ratio increased from 14 percent to 28 percent, and Squirrel Hill's 14th
Ward, where it jumped from 12 to 28 percent.

"Maybe that's right," Wettick countered. "It may be that people are far
more interested in building in the 14th Ward than in [some of the other
wards]. Maybe that's all that's saying."

He also pointed out that land values in the 13th Ward dropped from 22
percent to 16 percent of the overall market value. They also dropped in
the Downtown wards and a handful of others.

At the same time, Wettick questioned Murphy's rationale for asking that
all residential land be assessed at 15 percent of the overall value.

"There are certain neighborhoods where I know there are vacant lots and
lots of vacant lots and people can't give them away. ... I'm supposed to
say [the land's] at 15 percent. And in another neighborhood, where people
die for a vacant lot, I'm supposed to say it's at 15 percent?" he asked.

Pferdehirt told Wettick that Murphy's proposal was "not the perfect
remedy." But he said it was a temporary solution to give the county time
to correct inequities.

Pferdehirt also cited in court an emergency petition to intervene filed
by the homeowners association for townhouse owners on Washington's
Landing. The Village at Washington's Landing Community Association wants
land values set at 17 percent of the overall assessment in the city and
Mount Oliver and at 20 percent in all other areas of the county.

The association said land values on Washington's Landing fluctuated from
24 percent to 53 percent of the total assessment and that the average was
35. They were "significantly at odds with common wisdom and experience
regarding the relative value of land to buildings in developed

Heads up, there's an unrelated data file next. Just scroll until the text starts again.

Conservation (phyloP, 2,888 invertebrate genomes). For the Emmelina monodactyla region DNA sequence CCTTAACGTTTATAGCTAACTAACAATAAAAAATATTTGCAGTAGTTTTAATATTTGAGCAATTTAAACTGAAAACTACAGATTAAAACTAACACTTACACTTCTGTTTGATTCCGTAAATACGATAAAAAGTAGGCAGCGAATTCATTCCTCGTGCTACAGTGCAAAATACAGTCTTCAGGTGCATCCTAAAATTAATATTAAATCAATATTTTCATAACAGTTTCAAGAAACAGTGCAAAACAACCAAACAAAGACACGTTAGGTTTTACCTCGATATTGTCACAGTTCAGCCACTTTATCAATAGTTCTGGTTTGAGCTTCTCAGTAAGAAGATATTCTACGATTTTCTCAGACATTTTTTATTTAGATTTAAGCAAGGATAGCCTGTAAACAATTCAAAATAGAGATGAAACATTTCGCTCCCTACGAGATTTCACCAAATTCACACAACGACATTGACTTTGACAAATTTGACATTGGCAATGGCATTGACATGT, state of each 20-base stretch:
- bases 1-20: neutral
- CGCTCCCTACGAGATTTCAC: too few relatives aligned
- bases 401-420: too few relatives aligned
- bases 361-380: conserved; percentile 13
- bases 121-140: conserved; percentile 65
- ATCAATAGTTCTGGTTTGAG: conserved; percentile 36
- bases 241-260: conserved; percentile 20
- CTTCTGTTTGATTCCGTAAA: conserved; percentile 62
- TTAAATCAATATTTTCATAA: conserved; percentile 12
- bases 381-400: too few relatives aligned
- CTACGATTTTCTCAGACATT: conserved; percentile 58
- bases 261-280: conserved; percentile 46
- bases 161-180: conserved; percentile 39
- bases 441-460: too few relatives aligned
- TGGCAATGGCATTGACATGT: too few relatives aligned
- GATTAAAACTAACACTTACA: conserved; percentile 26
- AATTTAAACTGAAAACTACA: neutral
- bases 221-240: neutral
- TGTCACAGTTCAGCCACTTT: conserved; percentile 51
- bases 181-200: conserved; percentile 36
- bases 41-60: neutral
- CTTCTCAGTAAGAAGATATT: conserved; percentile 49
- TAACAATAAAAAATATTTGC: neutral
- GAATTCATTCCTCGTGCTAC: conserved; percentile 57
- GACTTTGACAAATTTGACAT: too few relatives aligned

residential property.

"The court can take note that while these levels of alleged residential
land values might make sense in Manhattan or the San Francisco
waterfront, they have no place in the Pittsburgh market," the petition
says.

Wettick said that while he understood such concerns, "I don't know that
the system is flawed."

He added that if he were to grant the city's request to assess all land
at 15 percent of its overall value, there probably would be a
class-action lawsuit within a week "asking it to be set aside."

Wettick also questioned the wisdom of comparing land values this year to
those last year or in other years, saying that in the last 15 years, any
increases assigned to city properties were "placed on the building and
not the land."

Sabre officials, in defending their values, have said that land
assessments in the city were artificially low.

Despite the skepticism, Pferdehirt pressed Murphy's case that the only
way to resolve inequities was to temporarily readjust and fix land values
while the county made long-term corrections. "We think it's that bad," he
said of the reassessment in the city. (Pittsburgh Post-Gazette, February
1, 2001)


AOL TIME: Former Volunteers Sue Alleging FLSA Violations
--------------------------------------------------------
In the spring of 1999, the Department of Labor ("DOL") began an
investigation of the applicability of the Fair Labor Standards Act
("FLSA") to the Community Leader program of AOL Time Warner Inc. The
Company believes the Community Leaders are volunteers, not employees,
that the Community Leader program reflects industry practices, and that
its actions comply with the law. The Company is cooperating with the
DOL's inquiry, but is unable to predict the outcome of the DOL's
investigation and cannot reasonably estimate a range of possible loss
given the current status of the DOL's investigation.